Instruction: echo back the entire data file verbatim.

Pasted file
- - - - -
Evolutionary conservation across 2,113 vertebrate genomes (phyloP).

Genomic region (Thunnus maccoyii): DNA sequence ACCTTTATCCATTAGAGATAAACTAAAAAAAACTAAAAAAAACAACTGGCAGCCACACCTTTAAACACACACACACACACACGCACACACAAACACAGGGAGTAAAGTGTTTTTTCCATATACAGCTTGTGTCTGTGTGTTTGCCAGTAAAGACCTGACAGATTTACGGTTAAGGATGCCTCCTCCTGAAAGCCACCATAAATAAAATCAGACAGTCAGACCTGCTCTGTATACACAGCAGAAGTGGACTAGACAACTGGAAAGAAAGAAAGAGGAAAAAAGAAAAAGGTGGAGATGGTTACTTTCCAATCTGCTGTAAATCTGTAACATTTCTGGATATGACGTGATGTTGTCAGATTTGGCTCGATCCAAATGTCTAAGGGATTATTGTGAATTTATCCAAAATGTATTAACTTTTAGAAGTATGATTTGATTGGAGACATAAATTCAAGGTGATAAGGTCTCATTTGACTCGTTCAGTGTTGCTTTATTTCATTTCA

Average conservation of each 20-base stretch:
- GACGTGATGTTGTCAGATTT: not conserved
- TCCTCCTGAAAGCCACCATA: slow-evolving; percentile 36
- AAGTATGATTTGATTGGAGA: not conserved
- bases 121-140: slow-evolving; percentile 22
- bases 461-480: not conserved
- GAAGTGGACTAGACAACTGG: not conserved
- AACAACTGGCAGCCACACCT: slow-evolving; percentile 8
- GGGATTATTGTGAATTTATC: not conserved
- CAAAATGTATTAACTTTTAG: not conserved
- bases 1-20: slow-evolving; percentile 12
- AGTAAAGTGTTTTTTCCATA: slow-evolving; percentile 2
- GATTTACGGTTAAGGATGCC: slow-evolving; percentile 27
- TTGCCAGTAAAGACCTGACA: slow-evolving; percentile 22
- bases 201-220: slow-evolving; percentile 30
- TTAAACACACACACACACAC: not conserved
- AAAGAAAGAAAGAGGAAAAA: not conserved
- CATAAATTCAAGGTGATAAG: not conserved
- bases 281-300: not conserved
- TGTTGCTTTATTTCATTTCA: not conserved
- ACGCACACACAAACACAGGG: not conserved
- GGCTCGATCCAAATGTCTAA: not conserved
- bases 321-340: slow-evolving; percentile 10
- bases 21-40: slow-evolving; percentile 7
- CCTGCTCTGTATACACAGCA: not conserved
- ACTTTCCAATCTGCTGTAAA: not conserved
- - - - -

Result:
Evolutionary conservation across 2,113 vertebrate genomes (phyloP).

Genomic region (Thunnus maccoyii): DNA sequence ACCTTTATCCATTAGAGATAAACTAAAAAAAACTAAAAAAAACAACTGGCAGCCACACCTTTAAACACACACACACACACACGCACACACAAACACAGGGAGTAAAGTGTTTTTTCCATATACAGCTTGTGTCTGTGTGTTTGCCAGTAAAGACCTGACAGATTTACGGTTAAGGATGCCTCCTCCTGAAAGCCACCATAAATAAAATCAGACAGTCAGACCTGCTCTGTATACACAGCAGAAGTGGACTAGACAACTGGAAAGAAAGAAAGAGGAAAAAAGAAAAAGGTGGAGATGGTTACTTTCCAATCTGCTGTAAATCTGTAACATTTCTGGATATGACGTGATGTTGTCAGATTTGGCTCGATCCAAATGTCTAAGGGATTATTGTGAATTTATCCAAAATGTATTAACTTTTAGAAGTATGATTTGATTGGAGACATAAATTCAAGGTGATAAGGTCTCATTTGACTCGTTCAGTGTTGCTTTATTTCATTTCA

Average conservation of each 20-base stretch:
- GACGTGATGTTGTCAGATTT: not conserved
- TCCTCCTGAAAGCCACCATA: slow-evolving; percentile 36
- AAGTATGATTTGATTGGAGA: not conserved
- bases 121-140: slow-evolving; percentile 22
- bases 461-480: not conserved
- GAAGTGGACTAGACAACTGG: not conserved
- AACAACTGGCAGCCACACCT: slow-evolving; percentile 8
- GGGATTATTGTGAATTTATC: not conserved
- CAAAATGTATTAACTTTTAG: not conserved
- bases 1-20: slow-evolving; percentile 12
- AGTAAAGTGTTTTTTCCATA: slow-evolving; percentile 2
- GATTTACGGTTAAGGATGCC: slow-evolving; percentile 27
- TTGCCAGTAAAGACCTGACA: slow-evolving; percentile 22
- bases 201-220: slow-evolving; percentile 30
- TTAAACACACACACACACAC: not conserved
- AAAGAAAGAAAGAGGAAAAA: not conserved
- CATAAATTCAAGGTGATAAG: not conserved
- bases 281-300: not conserved
- TGTTGCTTTATTTCATTTCA: not conserved
- ACGCACACACAAACACAGGG: not conserved
- GGCTCGATCCAAATGTCTAA: not conserved
- bases 321-340: slow-evolving; percentile 10
- bases 21-40: slow-evolving; percentile 7
- CCTGCTCTGTATACACAGCA: not conserved
- ACTTTCCAATCTGCTGTAAA: not conserved